Security researchers announced last week they had discovered in the wild a method of infecting ‘non-jail-broken’ iPhones with malware by exploiting design flaws in Apple's digital rights management technology (DRM).
The flaw, which has been exploited since 2013 largely as a means to pirate iOS software, has now been used to infect iPhones with malware. Three infected apps were uploaded to the App Store, since mid-2015, each of which managed to avoid detection by Apple.
Though Apple removed these three apps from the App Store, after it was reported to them in late February 2016, experts warn, the attack is still viable because it only requires these apps to have been available in the App Store once. As long as an attacker could get a copy of authorization from Apple, the attack does not require current App Store availability to spread those apps.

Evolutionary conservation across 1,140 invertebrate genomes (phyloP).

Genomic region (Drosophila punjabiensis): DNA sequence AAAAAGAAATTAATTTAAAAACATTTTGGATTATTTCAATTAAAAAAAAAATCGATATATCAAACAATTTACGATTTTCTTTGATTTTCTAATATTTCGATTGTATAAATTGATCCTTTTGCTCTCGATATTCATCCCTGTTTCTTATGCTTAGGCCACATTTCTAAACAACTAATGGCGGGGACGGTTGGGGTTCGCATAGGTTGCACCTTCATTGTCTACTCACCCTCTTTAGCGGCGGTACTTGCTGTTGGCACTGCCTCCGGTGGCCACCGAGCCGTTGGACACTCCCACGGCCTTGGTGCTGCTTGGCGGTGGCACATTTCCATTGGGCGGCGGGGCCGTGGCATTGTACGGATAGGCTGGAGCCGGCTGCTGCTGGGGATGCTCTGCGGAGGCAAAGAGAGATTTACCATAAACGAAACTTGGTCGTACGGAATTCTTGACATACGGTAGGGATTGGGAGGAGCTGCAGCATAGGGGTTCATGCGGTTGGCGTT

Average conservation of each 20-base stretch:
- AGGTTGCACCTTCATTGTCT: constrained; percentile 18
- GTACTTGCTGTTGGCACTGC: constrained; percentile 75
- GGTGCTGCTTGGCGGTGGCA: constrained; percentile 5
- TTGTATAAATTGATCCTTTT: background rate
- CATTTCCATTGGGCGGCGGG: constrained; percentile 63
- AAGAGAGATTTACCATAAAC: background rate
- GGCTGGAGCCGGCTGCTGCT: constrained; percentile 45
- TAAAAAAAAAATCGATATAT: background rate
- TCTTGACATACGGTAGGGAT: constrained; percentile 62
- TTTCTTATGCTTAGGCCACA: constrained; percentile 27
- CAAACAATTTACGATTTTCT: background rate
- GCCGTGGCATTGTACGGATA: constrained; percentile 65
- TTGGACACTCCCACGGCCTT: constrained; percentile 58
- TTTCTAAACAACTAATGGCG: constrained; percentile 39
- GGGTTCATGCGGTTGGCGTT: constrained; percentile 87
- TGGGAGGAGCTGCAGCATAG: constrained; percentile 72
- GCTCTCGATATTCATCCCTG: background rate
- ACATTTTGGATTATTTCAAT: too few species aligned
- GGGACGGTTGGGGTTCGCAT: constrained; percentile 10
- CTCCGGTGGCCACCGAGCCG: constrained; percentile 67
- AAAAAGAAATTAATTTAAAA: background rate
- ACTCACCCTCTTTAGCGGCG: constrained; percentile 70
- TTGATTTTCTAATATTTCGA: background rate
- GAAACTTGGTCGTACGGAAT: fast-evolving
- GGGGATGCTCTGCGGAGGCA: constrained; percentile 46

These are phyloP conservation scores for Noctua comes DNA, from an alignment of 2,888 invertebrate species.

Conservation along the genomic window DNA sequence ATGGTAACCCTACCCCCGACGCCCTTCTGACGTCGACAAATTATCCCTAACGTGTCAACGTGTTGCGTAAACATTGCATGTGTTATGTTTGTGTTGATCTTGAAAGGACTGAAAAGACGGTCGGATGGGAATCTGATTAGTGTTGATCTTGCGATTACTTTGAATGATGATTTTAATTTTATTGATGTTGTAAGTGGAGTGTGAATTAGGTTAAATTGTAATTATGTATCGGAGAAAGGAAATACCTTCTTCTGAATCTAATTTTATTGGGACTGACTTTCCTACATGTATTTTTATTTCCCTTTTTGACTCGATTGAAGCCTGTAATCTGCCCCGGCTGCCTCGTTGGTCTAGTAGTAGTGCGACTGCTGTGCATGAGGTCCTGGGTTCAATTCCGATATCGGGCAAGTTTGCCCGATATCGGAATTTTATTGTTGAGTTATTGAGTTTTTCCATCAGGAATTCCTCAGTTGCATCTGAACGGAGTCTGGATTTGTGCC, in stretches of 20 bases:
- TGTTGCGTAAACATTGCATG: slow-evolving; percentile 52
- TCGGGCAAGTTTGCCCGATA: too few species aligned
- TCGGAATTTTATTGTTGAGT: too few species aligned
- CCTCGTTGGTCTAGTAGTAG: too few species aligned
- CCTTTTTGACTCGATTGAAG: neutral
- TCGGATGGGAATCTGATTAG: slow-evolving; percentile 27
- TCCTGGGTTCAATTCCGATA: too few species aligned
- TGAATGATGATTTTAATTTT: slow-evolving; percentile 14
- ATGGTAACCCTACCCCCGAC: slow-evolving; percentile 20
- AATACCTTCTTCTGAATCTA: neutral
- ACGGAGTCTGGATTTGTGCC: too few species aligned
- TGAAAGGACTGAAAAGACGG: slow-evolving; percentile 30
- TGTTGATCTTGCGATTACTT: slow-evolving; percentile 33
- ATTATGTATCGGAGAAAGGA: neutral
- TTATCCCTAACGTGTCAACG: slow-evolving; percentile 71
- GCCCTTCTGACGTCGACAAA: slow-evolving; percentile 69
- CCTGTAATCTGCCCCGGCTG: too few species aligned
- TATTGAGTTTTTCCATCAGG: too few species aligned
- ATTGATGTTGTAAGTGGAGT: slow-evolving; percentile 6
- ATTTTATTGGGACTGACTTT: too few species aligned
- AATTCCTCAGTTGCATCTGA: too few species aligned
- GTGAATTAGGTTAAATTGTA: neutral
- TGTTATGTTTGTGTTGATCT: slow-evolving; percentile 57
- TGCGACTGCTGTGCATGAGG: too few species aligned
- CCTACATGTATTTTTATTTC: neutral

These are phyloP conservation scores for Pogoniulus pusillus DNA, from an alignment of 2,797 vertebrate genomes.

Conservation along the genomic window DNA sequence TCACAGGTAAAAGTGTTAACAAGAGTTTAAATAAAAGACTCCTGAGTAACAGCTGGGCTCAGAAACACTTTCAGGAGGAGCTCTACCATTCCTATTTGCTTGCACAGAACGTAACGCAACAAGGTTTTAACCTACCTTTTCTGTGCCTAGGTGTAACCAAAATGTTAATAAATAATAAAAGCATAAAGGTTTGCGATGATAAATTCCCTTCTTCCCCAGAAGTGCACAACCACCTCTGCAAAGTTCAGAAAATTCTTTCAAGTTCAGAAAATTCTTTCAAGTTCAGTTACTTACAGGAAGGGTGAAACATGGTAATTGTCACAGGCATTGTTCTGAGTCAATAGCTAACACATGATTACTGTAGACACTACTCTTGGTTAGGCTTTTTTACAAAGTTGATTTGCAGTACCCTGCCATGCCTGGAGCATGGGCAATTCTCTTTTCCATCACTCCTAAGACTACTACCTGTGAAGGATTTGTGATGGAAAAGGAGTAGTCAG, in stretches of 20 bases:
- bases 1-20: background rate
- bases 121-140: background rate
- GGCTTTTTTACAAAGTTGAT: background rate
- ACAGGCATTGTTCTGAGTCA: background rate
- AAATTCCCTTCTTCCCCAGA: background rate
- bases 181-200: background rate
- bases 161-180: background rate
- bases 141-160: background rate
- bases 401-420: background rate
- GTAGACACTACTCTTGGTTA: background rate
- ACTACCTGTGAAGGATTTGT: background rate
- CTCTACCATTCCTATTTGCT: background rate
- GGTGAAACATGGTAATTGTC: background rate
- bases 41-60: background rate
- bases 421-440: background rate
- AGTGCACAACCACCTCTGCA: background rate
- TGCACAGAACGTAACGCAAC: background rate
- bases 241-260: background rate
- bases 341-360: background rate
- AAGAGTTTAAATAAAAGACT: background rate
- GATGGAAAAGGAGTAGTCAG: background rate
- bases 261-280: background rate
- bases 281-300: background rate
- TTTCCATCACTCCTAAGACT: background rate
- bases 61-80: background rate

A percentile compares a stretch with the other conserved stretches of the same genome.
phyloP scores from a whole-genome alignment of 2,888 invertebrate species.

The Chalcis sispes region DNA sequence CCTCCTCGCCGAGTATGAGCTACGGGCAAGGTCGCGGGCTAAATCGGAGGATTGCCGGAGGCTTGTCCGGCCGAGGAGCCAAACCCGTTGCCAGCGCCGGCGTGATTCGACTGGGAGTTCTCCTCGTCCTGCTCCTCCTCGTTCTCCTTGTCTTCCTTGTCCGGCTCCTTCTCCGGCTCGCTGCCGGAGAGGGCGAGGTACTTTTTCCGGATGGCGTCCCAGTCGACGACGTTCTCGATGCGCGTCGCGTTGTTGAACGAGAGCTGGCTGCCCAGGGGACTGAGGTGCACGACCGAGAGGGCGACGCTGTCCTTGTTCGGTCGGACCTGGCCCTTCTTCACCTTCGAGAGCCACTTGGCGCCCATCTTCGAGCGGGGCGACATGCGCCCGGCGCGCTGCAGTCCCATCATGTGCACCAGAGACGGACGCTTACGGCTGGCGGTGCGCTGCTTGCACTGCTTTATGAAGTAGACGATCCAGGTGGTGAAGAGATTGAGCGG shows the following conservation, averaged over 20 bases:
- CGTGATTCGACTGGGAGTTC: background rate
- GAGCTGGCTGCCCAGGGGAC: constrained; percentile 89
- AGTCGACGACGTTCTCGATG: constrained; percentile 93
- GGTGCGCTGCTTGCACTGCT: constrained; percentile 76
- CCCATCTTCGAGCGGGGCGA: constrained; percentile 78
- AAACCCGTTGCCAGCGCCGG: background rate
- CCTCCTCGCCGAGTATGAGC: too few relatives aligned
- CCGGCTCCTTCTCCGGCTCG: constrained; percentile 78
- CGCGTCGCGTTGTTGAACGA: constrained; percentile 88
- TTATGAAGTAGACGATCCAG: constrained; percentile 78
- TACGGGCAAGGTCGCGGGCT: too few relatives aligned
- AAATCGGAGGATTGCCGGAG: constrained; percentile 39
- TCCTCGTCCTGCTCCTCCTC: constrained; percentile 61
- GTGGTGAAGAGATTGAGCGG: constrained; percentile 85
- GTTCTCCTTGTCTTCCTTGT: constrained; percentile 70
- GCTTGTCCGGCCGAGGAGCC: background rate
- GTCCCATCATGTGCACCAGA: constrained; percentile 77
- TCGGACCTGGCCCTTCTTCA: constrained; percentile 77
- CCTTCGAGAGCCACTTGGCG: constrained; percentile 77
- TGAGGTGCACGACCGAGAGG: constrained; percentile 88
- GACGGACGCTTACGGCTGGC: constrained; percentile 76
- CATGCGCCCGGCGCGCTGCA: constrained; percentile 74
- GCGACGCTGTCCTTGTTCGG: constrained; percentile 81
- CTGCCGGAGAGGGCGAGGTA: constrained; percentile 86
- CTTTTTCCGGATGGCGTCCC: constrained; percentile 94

While the malware appears to currently affect only users in mainland China, it is a sign of bigger problems for Apple because it is a blueprint for infecting other ‘non-jail-broken’ iPhones. The same attackers or others aiming to copy the attack technique could begin to infect more regions around the world.
The new flaw underlines the need for Apple and other hardware makers to focus more resources on protecting the data on phones rather than on just the devices. People are not interested in just securing devices; they are more interested in securing their data. If you lose your phone, you can always buy another phone, but if you lose your data, that can be something very difficult to replace.